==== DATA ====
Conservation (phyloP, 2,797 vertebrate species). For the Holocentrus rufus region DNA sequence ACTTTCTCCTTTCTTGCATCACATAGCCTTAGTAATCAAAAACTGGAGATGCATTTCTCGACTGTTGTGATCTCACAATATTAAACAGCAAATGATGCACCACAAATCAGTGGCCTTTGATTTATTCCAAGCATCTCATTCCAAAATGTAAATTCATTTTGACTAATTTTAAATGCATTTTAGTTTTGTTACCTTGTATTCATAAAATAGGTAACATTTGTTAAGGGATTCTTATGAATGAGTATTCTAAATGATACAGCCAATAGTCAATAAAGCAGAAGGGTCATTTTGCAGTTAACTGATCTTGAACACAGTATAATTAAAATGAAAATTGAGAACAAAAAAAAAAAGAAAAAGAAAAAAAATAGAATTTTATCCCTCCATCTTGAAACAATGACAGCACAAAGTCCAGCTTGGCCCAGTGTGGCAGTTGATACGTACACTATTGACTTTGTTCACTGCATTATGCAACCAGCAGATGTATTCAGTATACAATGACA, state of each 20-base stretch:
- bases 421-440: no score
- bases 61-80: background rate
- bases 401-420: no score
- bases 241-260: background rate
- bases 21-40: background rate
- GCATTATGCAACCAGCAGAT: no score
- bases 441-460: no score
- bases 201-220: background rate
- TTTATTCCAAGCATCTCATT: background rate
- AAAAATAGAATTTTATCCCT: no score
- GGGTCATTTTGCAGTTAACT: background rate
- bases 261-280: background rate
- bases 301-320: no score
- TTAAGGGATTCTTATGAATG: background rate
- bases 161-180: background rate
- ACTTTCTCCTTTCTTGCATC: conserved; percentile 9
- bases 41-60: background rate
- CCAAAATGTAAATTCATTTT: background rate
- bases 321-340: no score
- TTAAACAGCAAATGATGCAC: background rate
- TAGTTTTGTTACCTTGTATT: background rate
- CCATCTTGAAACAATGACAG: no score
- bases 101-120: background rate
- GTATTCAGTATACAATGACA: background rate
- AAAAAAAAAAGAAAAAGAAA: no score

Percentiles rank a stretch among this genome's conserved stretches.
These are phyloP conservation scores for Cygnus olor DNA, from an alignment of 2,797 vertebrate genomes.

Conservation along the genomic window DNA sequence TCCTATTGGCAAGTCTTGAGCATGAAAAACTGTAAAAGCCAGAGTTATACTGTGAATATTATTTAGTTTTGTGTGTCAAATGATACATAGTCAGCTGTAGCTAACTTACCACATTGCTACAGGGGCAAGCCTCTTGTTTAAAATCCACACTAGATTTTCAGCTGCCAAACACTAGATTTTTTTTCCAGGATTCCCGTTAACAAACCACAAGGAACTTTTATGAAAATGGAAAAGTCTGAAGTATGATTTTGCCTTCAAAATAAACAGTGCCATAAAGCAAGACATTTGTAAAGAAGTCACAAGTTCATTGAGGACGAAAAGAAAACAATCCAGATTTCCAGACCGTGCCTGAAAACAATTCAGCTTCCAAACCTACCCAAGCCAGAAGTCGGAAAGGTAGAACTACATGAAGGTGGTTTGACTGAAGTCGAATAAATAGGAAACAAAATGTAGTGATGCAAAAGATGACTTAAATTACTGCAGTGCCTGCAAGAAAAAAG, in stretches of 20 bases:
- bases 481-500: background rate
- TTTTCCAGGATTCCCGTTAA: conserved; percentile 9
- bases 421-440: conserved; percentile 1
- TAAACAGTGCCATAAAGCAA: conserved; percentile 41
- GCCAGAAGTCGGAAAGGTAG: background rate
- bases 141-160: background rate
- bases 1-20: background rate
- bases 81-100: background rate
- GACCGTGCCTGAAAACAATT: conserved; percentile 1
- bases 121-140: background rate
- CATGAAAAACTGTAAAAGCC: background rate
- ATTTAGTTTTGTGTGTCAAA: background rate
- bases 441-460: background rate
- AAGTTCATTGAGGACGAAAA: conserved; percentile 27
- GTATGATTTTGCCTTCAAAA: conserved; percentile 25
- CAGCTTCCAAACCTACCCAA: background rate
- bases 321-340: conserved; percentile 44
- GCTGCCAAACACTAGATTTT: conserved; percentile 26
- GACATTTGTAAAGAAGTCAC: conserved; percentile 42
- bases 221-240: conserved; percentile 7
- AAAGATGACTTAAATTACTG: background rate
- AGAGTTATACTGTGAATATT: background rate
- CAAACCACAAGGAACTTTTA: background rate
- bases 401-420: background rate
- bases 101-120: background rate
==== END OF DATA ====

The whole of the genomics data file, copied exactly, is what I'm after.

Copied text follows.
Conservation (phyloP, 2,797 vertebrate species). For the Holocentrus rufus region DNA sequence ACTTTCTCCTTTCTTGCATCACATAGCCTTAGTAATCAAAAACTGGAGATGCATTTCTCGACTGTTGTGATCTCACAATATTAAACAGCAAATGATGCACCACAAATCAGTGGCCTTTGATTTATTCCAAGCATCTCATTCCAAAATGTAAATTCATTTTGACTAATTTTAAATGCATTTTAGTTTTGTTACCTTGTATTCATAAAATAGGTAACATTTGTTAAGGGATTCTTATGAATGAGTATTCTAAATGATACAGCCAATAGTCAATAAAGCAGAAGGGTCATTTTGCAGTTAACTGATCTTGAACACAGTATAATTAAAATGAAAATTGAGAACAAAAAAAAAAAGAAAAAGAAAAAAAATAGAATTTTATCCCTCCATCTTGAAACAATGACAGCACAAAGTCCAGCTTGGCCCAGTGTGGCAGTTGATACGTACACTATTGACTTTGTTCACTGCATTATGCAACCAGCAGATGTATTCAGTATACAATGACA, state of each 20-base stretch:
- bases 421-440: no score
- bases 61-80: background rate
- bases 401-420: no score
- bases 241-260: background rate
- bases 21-40: background rate
- GCATTATGCAACCAGCAGAT: no score
- bases 441-460: no score
- bases 201-220: background rate
- TTTATTCCAAGCATCTCATT: background rate
- AAAAATAGAATTTTATCCCT: no score
- GGGTCATTTTGCAGTTAACT: background rate
- bases 261-280: background rate
- bases 301-320: no score
- TTAAGGGATTCTTATGAATG: background rate
- bases 161-180: background rate
- ACTTTCTCCTTTCTTGCATC: conserved; percentile 9
- bases 41-60: background rate
- CCAAAATGTAAATTCATTTT: background rate
- bases 321-340: no score
- TTAAACAGCAAATGATGCAC: background rate
- TAGTTTTGTTACCTTGTATT: background rate
- CCATCTTGAAACAATGACAG: no score
- bases 101-120: background rate
- GTATTCAGTATACAATGACA: background rate
- AAAAAAAAAAGAAAAAGAAA: no score

Percentiles rank a stretch among this genome's conserved stretches.
These are phyloP conservation scores for Cygnus olor DNA, from an alignment of 2,797 vertebrate genomes.

Conservation along the genomic window DNA sequence TCCTATTGGCAAGTCTTGAGCATGAAAAACTGTAAAAGCCAGAGTTATACTGTGAATATTATTTAGTTTTGTGTGTCAAATGATACATAGTCAGCTGTAGCTAACTTACCACATTGCTACAGGGGCAAGCCTCTTGTTTAAAATCCACACTAGATTTTCAGCTGCCAAACACTAGATTTTTTTTCCAGGATTCCCGTTAACAAACCACAAGGAACTTTTATGAAAATGGAAAAGTCTGAAGTATGATTTTGCCTTCAAAATAAACAGTGCCATAAAGCAAGACATTTGTAAAGAAGTCACAAGTTCATTGAGGACGAAAAGAAAACAATCCAGATTTCCAGACCGTGCCTGAAAACAATTCAGCTTCCAAACCTACCCAAGCCAGAAGTCGGAAAGGTAGAACTACATGAAGGTGGTTTGACTGAAGTCGAATAAATAGGAAACAAAATGTAGTGATGCAAAAGATGACTTAAATTACTGCAGTGCCTGCAAGAAAAAAG, in stretches of 20 bases:
- bases 481-500: background rate
- TTTTCCAGGATTCCCGTTAA: conserved; percentile 9
- bases 421-440: conserved; percentile 1
- TAAACAGTGCCATAAAGCAA: conserved; percentile 41
- GCCAGAAGTCGGAAAGGTAG: background rate
- bases 141-160: background rate
- bases 1-20: background rate
- bases 81-100: background rate
- GACCGTGCCTGAAAACAATT: conserved; percentile 1
- bases 121-140: background rate
- CATGAAAAACTGTAAAAGCC: background rate
- ATTTAGTTTTGTGTGTCAAA: background rate
- bases 441-460: background rate
- AAGTTCATTGAGGACGAAAA: conserved; percentile 27
- GTATGATTTTGCCTTCAAAA: conserved; percentile 25
- CAGCTTCCAAACCTACCCAA: background rate
- bases 321-340: conserved; percentile 44
- GCTGCCAAACACTAGATTTT: conserved; percentile 26
- GACATTTGTAAAGAAGTCAC: conserved; percentile 42
- bases 221-240: conserved; percentile 7
- AAAGATGACTTAAATTACTG: background rate
- AGAGTTATACTGTGAATATT: background rate
- CAAACCACAAGGAACTTTTA: background rate
- bases 401-420: background rate
- bases 101-120: background rate